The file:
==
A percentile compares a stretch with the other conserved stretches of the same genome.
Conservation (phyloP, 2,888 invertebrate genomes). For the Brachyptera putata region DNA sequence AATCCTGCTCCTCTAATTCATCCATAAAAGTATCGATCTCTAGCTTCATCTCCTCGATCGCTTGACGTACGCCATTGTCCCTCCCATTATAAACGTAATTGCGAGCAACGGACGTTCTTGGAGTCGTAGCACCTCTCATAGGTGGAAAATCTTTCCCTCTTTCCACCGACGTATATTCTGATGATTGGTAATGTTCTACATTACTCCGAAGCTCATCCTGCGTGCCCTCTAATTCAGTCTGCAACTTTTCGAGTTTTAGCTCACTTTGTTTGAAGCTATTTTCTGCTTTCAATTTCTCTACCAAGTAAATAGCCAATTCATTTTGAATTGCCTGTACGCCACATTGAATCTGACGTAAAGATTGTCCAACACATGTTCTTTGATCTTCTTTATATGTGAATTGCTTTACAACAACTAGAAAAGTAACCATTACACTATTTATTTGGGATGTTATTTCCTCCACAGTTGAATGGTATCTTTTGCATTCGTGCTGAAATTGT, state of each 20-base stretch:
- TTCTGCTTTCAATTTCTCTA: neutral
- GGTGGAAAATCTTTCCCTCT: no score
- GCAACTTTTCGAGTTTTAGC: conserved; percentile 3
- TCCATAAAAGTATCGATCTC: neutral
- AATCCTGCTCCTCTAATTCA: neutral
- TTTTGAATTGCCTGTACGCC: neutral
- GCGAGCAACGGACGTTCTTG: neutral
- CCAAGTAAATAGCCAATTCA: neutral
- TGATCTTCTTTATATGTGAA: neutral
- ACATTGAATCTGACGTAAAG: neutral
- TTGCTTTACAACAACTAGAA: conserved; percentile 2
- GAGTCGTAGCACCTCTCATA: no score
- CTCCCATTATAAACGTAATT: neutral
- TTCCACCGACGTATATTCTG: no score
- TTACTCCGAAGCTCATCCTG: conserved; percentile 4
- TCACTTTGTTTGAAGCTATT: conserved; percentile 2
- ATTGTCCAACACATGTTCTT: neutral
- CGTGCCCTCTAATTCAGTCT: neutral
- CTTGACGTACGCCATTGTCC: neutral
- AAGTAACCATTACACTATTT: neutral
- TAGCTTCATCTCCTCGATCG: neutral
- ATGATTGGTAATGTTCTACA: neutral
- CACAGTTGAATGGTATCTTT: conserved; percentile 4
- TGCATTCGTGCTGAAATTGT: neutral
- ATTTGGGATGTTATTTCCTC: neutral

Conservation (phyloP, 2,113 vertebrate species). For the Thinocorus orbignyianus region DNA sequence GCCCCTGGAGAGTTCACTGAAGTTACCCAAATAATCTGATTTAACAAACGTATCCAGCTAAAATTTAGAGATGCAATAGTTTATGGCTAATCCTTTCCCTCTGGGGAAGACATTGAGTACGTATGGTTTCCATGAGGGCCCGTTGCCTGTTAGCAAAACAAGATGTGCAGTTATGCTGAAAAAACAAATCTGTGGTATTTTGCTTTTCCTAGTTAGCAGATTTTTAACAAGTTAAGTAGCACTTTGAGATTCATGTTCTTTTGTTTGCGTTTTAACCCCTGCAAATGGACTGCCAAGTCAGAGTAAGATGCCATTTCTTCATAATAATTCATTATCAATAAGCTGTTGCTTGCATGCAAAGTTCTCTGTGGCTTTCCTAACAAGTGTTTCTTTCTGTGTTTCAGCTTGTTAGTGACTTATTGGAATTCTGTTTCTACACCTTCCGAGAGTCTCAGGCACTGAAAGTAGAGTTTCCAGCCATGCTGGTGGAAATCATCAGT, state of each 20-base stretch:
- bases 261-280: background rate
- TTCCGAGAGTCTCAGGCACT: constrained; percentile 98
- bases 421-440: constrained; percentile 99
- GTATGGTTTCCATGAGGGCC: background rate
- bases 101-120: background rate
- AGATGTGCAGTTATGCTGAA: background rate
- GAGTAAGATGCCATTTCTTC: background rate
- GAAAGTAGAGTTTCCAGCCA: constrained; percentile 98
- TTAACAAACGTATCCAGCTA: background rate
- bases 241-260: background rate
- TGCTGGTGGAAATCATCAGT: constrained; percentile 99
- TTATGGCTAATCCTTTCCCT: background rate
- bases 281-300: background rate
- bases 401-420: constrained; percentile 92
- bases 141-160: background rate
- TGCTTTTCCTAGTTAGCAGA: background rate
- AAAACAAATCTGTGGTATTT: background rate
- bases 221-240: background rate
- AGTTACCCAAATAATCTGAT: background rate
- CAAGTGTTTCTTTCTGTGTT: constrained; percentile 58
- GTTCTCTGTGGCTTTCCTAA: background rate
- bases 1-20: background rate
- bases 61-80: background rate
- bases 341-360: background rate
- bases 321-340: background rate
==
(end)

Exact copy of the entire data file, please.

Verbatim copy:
A percentile compares a stretch with the other conserved stretches of the same genome.
Conservation (phyloP, 2,888 invertebrate genomes). For the Brachyptera putata region DNA sequence AATCCTGCTCCTCTAATTCATCCATAAAAGTATCGATCTCTAGCTTCATCTCCTCGATCGCTTGACGTACGCCATTGTCCCTCCCATTATAAACGTAATTGCGAGCAACGGACGTTCTTGGAGTCGTAGCACCTCTCATAGGTGGAAAATCTTTCCCTCTTTCCACCGACGTATATTCTGATGATTGGTAATGTTCTACATTACTCCGAAGCTCATCCTGCGTGCCCTCTAATTCAGTCTGCAACTTTTCGAGTTTTAGCTCACTTTGTTTGAAGCTATTTTCTGCTTTCAATTTCTCTACCAAGTAAATAGCCAATTCATTTTGAATTGCCTGTACGCCACATTGAATCTGACGTAAAGATTGTCCAACACATGTTCTTTGATCTTCTTTATATGTGAATTGCTTTACAACAACTAGAAAAGTAACCATTACACTATTTATTTGGGATGTTATTTCCTCCACAGTTGAATGGTATCTTTTGCATTCGTGCTGAAATTGT, state of each 20-base stretch:
- TTCTGCTTTCAATTTCTCTA: neutral
- GGTGGAAAATCTTTCCCTCT: no score
- GCAACTTTTCGAGTTTTAGC: conserved; percentile 3
- TCCATAAAAGTATCGATCTC: neutral
- AATCCTGCTCCTCTAATTCA: neutral
- TTTTGAATTGCCTGTACGCC: neutral
- GCGAGCAACGGACGTTCTTG: neutral
- CCAAGTAAATAGCCAATTCA: neutral
- TGATCTTCTTTATATGTGAA: neutral
- ACATTGAATCTGACGTAAAG: neutral
- TTGCTTTACAACAACTAGAA: conserved; percentile 2
- GAGTCGTAGCACCTCTCATA: no score
- CTCCCATTATAAACGTAATT: neutral
- TTCCACCGACGTATATTCTG: no score
- TTACTCCGAAGCTCATCCTG: conserved; percentile 4
- TCACTTTGTTTGAAGCTATT: conserved; percentile 2
- ATTGTCCAACACATGTTCTT: neutral
- CGTGCCCTCTAATTCAGTCT: neutral
- CTTGACGTACGCCATTGTCC: neutral
- AAGTAACCATTACACTATTT: neutral
- TAGCTTCATCTCCTCGATCG: neutral
- ATGATTGGTAATGTTCTACA: neutral
- CACAGTTGAATGGTATCTTT: conserved; percentile 4
- TGCATTCGTGCTGAAATTGT: neutral
- ATTTGGGATGTTATTTCCTC: neutral

Conservation (phyloP, 2,113 vertebrate species). For the Thinocorus orbignyianus region DNA sequence GCCCCTGGAGAGTTCACTGAAGTTACCCAAATAATCTGATTTAACAAACGTATCCAGCTAAAATTTAGAGATGCAATAGTTTATGGCTAATCCTTTCCCTCTGGGGAAGACATTGAGTACGTATGGTTTCCATGAGGGCCCGTTGCCTGTTAGCAAAACAAGATGTGCAGTTATGCTGAAAAAACAAATCTGTGGTATTTTGCTTTTCCTAGTTAGCAGATTTTTAACAAGTTAAGTAGCACTTTGAGATTCATGTTCTTTTGTTTGCGTTTTAACCCCTGCAAATGGACTGCCAAGTCAGAGTAAGATGCCATTTCTTCATAATAATTCATTATCAATAAGCTGTTGCTTGCATGCAAAGTTCTCTGTGGCTTTCCTAACAAGTGTTTCTTTCTGTGTTTCAGCTTGTTAGTGACTTATTGGAATTCTGTTTCTACACCTTCCGAGAGTCTCAGGCACTGAAAGTAGAGTTTCCAGCCATGCTGGTGGAAATCATCAGT, state of each 20-base stretch:
- bases 261-280: background rate
- TTCCGAGAGTCTCAGGCACT: constrained; percentile 98
- bases 421-440: constrained; percentile 99
- GTATGGTTTCCATGAGGGCC: background rate
- bases 101-120: background rate
- AGATGTGCAGTTATGCTGAA: background rate
- GAGTAAGATGCCATTTCTTC: background rate
- GAAAGTAGAGTTTCCAGCCA: constrained; percentile 98
- TTAACAAACGTATCCAGCTA: background rate
- bases 241-260: background rate
- TGCTGGTGGAAATCATCAGT: constrained; percentile 99
- TTATGGCTAATCCTTTCCCT: background rate
- bases 281-300: background rate
- bases 401-420: constrained; percentile 92
- bases 141-160: background rate
- TGCTTTTCCTAGTTAGCAGA: background rate
- AAAACAAATCTGTGGTATTT: background rate
- bases 221-240: background rate
- AGTTACCCAAATAATCTGAT: background rate
- CAAGTGTTTCTTTCTGTGTT: constrained; percentile 58
- GTTCTCTGTGGCTTTCCTAA: background rate
- bases 1-20: background rate
- bases 61-80: background rate
- bases 341-360: background rate
- bases 321-340: background rate